Thursday, December 19, 2013

PCAST report and recommendations on MOOCS

Last year, PCAST, the President's Council of Advisors on Science and Technology, turned their attention to smart radio technology and spectrum sharing and their work yielded an executive order on the sharing of federal spectrum.

Now they have issued a short report with recomendations on MOOCs.

The report states that they are interested in MOOCs because:

MOOCs offer something different from radio, video, and even Internet courses of the past. Improvements in bandwidth and software innovations have enabled enormous improvement in the speed and quality of communication among large numbers of students and between students and teachers.
They continue with a concise, documented survey of MOOC developments (in the US), and discussion of the possible benefits from MOOCs and the criticisms that have been leveled against them.

They conclude with three recommendations:
  • Let market forces decide which innovations in online teaching and learning are best.
  • Encourage accrediting bodies to be flexible in response to educational innovation.
  • Support research and the sharing of results on effective teaching and learning.
Their faith that the market will do the right thing got my attention -- is there no proactive role for the government in this? Would we have the Internet today if it were not for the government's role in developing the ARPANet and seeding connectivity with NSFNet?

I'd also be a bit worried that flexibility in accrediting might mean lower standards, but, in this case, I think market forces -- the job market -- will trump credit. College students will pay for training that leads to jobs.

Update 12/20/2013

PCAT has published a MOOC Hierarchy:


Update 12/20/2013

PCAT has published an infographic Harnessing Technology for Higher Education.

Saturday, December 07, 2013

A Hole in Space -- envisioning and demonstrating video chat in 1980

Product development often begins with a speculative vision like Vannevar Bush imagining a global network of scientific workstations (see this presentation) or the work of artists and storytellers.

But, most visions are no more than that -- visions. The critical next step is building an engineering prototype demonstrating the vision -- "demo or die." Think of Daimler's early autos, the Wright Brothers' Flyer, or Doug Engelbart and Ivan Sutherland's work in our field.

Artists Kit Galloway and Sherrie Rabinowitz combined vision and prototype when they created a "Hole in Space" by linking bigger-than-life displays in New York and LA with a NASA satellite feed. It was the mother of all video chats -- they showed that size and bandwidth matter in communicating presence and emotion.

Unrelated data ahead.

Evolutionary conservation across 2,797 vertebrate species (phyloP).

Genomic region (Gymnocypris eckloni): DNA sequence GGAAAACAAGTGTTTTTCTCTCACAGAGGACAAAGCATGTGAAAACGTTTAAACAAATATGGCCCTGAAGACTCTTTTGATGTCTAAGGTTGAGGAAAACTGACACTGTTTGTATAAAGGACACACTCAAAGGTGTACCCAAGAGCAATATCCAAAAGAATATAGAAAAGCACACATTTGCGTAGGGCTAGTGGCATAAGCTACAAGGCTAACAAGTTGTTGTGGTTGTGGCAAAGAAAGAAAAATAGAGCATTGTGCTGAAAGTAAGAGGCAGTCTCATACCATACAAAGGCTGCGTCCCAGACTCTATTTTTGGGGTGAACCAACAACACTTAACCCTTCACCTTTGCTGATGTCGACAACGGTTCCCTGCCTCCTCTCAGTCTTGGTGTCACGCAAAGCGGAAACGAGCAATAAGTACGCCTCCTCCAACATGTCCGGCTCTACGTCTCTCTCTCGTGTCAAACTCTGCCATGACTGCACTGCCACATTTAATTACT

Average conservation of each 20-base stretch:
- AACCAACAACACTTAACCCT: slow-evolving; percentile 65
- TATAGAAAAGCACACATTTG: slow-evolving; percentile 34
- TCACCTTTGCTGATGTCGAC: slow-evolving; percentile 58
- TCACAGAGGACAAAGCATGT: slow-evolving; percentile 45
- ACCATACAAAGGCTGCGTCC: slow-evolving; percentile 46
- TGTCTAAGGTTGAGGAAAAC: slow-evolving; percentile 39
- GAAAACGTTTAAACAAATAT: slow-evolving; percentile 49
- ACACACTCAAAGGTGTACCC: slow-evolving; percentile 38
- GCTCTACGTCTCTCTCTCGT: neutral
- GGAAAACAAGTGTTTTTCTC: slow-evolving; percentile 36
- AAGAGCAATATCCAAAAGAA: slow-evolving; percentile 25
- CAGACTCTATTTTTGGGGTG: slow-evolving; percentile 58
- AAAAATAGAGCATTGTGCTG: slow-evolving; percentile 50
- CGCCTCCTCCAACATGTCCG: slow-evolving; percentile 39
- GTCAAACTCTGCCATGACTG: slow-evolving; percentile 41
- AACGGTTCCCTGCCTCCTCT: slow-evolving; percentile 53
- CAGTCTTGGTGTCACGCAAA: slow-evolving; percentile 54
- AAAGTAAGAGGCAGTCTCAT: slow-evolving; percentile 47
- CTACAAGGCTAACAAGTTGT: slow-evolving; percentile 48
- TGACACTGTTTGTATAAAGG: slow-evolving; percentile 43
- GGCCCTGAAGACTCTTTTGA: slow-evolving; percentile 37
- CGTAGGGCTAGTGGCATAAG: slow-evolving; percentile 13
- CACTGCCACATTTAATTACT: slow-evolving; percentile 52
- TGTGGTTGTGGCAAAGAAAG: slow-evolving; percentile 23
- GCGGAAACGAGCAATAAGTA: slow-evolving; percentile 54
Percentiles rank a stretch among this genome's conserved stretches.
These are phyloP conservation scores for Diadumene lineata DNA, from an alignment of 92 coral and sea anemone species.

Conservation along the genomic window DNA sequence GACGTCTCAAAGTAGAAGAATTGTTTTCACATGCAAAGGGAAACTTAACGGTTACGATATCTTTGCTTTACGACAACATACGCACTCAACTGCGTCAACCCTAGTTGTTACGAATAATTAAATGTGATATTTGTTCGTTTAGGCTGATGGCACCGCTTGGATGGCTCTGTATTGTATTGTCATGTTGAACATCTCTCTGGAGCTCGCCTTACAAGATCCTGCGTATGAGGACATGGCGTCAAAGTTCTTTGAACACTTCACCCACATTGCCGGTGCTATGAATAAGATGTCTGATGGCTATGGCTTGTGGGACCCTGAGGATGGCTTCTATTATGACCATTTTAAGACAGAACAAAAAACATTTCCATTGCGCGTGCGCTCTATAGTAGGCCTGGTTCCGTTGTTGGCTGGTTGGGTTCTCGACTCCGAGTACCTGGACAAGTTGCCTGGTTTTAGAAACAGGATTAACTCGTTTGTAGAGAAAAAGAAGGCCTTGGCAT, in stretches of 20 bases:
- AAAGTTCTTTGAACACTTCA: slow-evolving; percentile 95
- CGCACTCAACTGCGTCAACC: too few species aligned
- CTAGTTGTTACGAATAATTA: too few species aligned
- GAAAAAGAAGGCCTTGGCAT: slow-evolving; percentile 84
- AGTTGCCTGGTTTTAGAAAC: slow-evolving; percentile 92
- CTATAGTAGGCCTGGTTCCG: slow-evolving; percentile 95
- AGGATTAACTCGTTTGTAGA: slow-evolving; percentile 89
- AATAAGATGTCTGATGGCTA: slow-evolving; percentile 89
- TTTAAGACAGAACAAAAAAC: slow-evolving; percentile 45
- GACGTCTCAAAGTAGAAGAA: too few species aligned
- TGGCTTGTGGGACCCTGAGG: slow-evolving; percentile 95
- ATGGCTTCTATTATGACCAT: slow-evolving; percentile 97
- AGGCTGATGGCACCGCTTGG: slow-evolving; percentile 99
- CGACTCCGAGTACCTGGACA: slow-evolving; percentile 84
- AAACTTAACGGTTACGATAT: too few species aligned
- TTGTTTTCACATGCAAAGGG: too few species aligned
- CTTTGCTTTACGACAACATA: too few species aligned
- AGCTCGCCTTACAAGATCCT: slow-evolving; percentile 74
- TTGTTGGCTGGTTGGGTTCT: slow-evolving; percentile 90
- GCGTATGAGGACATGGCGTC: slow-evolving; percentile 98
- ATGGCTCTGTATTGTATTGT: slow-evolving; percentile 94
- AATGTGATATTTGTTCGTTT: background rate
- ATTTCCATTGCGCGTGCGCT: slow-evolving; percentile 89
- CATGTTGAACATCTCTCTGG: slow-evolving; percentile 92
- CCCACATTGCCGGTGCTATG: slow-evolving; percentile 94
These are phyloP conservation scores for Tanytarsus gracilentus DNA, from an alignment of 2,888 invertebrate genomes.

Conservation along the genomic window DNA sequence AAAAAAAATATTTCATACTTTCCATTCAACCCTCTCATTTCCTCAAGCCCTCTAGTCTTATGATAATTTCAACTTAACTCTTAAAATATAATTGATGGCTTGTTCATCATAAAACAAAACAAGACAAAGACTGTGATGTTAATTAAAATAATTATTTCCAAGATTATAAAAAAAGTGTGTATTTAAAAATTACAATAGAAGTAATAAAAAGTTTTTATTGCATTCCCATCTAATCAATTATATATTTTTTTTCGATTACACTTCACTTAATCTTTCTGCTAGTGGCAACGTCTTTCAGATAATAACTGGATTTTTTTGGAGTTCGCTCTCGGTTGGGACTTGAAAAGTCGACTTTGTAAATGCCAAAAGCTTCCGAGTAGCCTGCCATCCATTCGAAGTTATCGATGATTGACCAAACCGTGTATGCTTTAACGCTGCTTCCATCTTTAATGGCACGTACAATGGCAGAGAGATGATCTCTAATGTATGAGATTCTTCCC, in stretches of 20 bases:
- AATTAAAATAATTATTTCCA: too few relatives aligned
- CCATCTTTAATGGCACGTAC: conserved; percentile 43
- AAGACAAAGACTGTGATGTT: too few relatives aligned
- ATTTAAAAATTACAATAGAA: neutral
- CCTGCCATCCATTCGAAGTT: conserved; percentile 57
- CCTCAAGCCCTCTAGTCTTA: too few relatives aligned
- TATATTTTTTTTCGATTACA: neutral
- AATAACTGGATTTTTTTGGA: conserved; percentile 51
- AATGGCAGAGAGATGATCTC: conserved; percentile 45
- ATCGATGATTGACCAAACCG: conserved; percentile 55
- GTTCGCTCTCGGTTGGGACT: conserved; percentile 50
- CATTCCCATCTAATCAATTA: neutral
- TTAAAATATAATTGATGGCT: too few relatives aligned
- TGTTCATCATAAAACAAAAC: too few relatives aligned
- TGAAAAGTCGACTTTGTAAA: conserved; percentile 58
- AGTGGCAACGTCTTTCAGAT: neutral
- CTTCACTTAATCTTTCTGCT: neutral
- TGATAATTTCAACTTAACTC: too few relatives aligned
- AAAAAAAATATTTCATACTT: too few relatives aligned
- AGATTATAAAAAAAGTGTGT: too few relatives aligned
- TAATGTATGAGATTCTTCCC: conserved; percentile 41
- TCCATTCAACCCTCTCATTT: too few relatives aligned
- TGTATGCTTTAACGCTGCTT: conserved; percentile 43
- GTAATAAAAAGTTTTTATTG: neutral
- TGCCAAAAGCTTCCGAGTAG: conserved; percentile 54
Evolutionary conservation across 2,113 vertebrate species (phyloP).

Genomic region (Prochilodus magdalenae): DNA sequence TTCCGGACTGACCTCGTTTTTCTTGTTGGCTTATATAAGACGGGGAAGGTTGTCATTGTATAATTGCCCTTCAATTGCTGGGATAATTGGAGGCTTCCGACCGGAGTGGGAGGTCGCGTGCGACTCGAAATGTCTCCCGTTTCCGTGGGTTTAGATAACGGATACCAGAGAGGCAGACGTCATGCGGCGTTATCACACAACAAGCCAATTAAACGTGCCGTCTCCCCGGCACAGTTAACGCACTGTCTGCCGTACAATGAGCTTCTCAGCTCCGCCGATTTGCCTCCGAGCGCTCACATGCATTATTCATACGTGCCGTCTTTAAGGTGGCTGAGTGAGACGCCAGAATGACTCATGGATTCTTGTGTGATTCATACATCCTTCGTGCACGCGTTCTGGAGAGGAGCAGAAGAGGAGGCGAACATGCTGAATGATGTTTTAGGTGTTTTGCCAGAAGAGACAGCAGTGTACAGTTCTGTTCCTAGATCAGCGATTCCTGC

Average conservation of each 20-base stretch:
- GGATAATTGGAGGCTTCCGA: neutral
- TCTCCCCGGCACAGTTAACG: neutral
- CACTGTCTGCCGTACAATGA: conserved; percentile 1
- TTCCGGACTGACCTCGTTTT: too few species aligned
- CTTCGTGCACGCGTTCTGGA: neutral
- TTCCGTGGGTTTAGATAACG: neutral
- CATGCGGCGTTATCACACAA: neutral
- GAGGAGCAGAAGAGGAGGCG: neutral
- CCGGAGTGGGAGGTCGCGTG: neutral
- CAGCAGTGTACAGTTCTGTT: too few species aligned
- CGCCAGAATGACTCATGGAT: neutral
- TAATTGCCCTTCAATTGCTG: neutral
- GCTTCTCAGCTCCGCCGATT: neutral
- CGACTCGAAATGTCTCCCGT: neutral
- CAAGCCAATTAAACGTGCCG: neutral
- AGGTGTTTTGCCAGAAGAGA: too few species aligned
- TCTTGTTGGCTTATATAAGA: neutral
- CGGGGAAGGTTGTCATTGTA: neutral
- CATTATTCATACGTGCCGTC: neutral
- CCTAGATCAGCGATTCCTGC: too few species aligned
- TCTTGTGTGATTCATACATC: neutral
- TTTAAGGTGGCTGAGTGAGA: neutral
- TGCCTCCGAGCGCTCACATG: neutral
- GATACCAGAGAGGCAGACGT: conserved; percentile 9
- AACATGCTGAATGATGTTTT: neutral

Galloway and Rabinowitz documented the installation in a video. Below you will find links to both the full video and selected excerpts. If you like the excerpts, you will love the full video -- it is full of emotion and humor.

More information on:
Excerpt video (4m 49s):

Full video (29m 44s):

Monday, December 02, 2013

Amazon photos -- yesterday, today and tomorrow

These photos are from coverage of Amazon by NPR and Sixty Minutes. They illustrate Amazon's policy of investing only in things that enhance the customer experience and create loyalty, the improved density and efficiency of their warehouse/fulfillment centers and experiments with 30-minute delivery of orders by autonomous drones.

1999 warehouse and fulfillment center

2013 warehouse and fulfillment center

Robots scurrying around with picked items

Amazon corporate office, 1999

Jeff Bezos' makeshift desk, 1999

Bezos' hopes for 30-minute delivery via drone in 4-5 years

A delivery drone prototype

Eight electric motors

Taking off from a fulfillment center

Autonomous flight

Landing, dropping package and leaving for home

The spotlight on Jeff Bezos and Amazon

I surveyed my freshmen students this term, asking if they knew who Bill Gates, Paul Allen, Larry Page, Sergei Brin, Jeff Bezos and Steve Jobs were.

They all knew who Gates and Jobs were, but had never heard of any of the others.

It seems that some tech entrepreneurs are public figures and others are not and it looks like Jeff Bezos has decided to go public.

A book on Amazon was recently published and Terry Gross interviewed the author, Jeff Stone, on Fresh Air. The interview covers Bezos' intention to make Amazon an "everything store" from the very start, his foregoing of quick profit to build customer loyalty and long-run profit, working conditions in Amazon warehouses, Bezos' management style and his purchase of The Washington Post.

Last night, Sixty Minutes also did a segment on Bezos and Amazon. You get to know Bezos and get a good look at the operation of the fullfilment centers they are building all around the country. The highlight is video of a research prototype -- autonomous drones delivering packages to homes. Bezos warned that this was early research, but expects that his drones will by flying in four or five years.

Links to some Sixty Minute videos on Amazon (with commercials):

If you only watch one video, make it this one from 1999 when Amazon was just a book and music store:

Update 12/2/2013

I've selected 11 still images from these videos, creating. They illustrate Amazon's policy of investing only in things that enhance the customer experience and create loyalty, the improved density and efficiency of their warehouse/fulfillment centers and experiments with 30-minute delivery of orders by autonomous drones.

Update 8/31/2014

Google has had a delivery drone project for two years according to the Atlantic Monthly. Drones from either company will face many non-technical challenges.